Many applications of these sample preparation procedures consider persistent and emerging pollutants both in food and the environment, as well as aromas and food components. A special research topic is the use of SPME fibres to study photodegradation processes (photo-SPME), a technique that was developed by the group.

The second line of research consists of the development of simulated off-line optimization procedures for high performance liquid chromatography (HPLC). Over the years, the group has developed and improved the PREGA software package, which is freely distributed ( Currently PREGA allows fully automated method's development using conventional chromatographic response functions as well as Pareto optimality specifically applied to chromatography. The use of powerful chemometrical tools and evolutionary algorithm engines provides highly efficient optimization of very complex separations.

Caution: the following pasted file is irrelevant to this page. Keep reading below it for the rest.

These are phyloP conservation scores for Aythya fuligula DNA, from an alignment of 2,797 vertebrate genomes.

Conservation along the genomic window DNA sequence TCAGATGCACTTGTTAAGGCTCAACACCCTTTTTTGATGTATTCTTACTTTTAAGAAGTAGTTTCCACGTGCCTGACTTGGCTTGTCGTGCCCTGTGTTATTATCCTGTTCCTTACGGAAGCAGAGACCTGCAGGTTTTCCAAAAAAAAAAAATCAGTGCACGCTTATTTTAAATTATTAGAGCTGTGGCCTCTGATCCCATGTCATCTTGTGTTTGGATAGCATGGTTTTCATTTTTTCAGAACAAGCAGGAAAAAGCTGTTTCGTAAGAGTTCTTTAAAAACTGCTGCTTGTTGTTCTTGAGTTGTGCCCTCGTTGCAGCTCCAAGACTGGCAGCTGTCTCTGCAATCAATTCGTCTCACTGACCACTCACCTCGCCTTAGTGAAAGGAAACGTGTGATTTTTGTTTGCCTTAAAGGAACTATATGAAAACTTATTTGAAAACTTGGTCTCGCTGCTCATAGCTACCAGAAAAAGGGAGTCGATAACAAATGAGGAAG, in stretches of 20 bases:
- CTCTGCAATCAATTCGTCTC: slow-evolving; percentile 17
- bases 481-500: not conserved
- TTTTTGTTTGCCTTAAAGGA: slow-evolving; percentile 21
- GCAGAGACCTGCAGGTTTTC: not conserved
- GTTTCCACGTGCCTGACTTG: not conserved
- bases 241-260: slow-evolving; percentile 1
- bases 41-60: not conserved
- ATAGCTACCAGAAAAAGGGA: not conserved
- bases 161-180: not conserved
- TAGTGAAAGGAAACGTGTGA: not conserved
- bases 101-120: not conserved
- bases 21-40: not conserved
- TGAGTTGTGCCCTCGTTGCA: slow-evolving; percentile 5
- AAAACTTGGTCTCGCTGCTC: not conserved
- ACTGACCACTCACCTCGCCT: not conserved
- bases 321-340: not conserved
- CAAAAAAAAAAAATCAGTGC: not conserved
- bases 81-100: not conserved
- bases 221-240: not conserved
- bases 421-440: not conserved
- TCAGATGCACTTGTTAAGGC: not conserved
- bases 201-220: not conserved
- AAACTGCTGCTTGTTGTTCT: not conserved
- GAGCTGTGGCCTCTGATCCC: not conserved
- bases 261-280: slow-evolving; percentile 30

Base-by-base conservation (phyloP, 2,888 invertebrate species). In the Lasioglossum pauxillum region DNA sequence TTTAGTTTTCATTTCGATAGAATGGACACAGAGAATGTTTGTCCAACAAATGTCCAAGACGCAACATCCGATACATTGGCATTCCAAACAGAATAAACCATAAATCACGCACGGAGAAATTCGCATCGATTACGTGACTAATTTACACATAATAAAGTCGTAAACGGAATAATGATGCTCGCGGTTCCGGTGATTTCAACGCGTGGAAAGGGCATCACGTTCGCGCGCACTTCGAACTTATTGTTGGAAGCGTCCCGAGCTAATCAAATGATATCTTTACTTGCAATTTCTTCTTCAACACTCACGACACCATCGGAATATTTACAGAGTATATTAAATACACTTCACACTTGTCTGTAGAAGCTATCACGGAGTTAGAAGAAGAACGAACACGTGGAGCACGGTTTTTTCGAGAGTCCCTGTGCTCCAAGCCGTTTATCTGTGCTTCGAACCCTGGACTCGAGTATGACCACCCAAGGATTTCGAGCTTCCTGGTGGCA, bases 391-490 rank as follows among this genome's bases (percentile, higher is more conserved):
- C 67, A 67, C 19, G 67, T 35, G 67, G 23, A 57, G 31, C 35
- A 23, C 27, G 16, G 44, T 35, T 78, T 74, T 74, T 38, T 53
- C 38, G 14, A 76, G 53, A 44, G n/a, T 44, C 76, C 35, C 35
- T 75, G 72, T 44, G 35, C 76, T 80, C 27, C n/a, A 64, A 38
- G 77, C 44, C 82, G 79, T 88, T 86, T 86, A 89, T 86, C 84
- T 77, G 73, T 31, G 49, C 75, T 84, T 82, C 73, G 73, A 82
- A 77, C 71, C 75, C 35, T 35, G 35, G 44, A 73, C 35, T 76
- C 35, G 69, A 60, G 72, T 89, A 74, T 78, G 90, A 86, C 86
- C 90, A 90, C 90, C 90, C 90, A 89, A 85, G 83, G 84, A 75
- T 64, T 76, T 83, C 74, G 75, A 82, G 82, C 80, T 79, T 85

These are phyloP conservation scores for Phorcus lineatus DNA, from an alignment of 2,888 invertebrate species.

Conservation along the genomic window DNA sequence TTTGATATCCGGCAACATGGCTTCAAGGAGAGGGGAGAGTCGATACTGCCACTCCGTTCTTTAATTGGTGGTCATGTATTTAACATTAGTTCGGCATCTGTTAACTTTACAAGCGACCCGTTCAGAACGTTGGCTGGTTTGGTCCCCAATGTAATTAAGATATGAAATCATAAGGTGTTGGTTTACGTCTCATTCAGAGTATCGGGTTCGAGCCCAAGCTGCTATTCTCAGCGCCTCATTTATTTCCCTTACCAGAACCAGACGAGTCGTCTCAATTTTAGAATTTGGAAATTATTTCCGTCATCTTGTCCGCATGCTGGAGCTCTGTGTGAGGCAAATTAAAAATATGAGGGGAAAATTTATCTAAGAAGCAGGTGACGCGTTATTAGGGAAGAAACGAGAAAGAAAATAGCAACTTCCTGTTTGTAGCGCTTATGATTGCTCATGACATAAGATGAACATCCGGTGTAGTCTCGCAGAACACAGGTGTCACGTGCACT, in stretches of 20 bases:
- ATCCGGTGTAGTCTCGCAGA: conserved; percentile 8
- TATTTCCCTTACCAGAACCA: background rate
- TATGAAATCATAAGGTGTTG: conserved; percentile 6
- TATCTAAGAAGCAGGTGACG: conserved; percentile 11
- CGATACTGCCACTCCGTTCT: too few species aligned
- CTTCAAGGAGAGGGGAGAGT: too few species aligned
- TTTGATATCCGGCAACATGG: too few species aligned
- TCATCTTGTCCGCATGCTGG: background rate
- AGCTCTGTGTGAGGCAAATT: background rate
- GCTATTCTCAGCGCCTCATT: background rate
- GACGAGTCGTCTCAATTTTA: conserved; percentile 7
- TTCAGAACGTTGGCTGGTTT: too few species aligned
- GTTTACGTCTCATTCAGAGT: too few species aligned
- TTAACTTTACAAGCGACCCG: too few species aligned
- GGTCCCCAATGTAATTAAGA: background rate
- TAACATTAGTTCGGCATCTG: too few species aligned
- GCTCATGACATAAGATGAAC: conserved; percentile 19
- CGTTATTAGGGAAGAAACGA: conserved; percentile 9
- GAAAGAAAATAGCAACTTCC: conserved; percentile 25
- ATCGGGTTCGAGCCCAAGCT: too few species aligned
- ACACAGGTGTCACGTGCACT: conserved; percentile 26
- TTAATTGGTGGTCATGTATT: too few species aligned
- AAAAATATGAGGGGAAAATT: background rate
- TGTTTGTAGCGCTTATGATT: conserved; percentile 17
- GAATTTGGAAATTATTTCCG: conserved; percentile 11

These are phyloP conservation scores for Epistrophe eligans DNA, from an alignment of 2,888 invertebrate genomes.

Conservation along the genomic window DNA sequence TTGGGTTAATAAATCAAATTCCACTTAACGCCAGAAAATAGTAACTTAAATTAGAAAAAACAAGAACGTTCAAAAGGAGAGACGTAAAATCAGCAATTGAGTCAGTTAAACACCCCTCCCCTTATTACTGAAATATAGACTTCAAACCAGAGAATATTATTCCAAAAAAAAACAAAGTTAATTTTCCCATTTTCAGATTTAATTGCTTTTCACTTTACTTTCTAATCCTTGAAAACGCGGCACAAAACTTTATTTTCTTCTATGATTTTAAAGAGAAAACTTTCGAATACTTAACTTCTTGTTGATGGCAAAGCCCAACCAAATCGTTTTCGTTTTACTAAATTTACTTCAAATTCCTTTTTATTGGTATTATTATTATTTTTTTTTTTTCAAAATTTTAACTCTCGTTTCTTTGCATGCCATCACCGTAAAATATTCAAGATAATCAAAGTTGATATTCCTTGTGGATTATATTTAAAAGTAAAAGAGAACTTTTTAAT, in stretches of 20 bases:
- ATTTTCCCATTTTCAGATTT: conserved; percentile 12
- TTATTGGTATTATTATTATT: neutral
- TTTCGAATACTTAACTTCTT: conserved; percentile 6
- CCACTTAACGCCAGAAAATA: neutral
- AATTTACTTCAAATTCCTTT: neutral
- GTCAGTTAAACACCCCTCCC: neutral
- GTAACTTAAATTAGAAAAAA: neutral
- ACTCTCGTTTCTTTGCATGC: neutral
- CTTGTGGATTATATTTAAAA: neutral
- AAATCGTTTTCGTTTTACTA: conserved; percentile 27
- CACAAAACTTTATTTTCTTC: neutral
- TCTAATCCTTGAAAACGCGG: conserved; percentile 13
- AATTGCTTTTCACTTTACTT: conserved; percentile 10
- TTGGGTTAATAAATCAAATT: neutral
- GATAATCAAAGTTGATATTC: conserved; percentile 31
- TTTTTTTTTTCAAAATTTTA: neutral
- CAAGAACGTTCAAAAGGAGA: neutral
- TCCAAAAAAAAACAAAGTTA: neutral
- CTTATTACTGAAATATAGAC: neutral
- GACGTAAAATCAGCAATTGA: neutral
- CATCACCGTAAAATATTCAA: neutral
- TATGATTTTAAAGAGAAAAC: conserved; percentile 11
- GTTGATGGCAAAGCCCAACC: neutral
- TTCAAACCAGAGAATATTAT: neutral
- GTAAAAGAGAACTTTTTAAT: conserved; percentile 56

Recently, some modules have been added to transfer separations between instruments, columns and laboratories, as well as specific modules for the optimization of liquid chromatography mass spectrometry (LC–MS) separations using Pareto optimality.


Research Group: Professor Elisabeth Bosch and Professor Marti Rosés, Solute–Solvent Interactions group. Departament de Quimica Analitica, Universitat de Barcelona, Barcelona.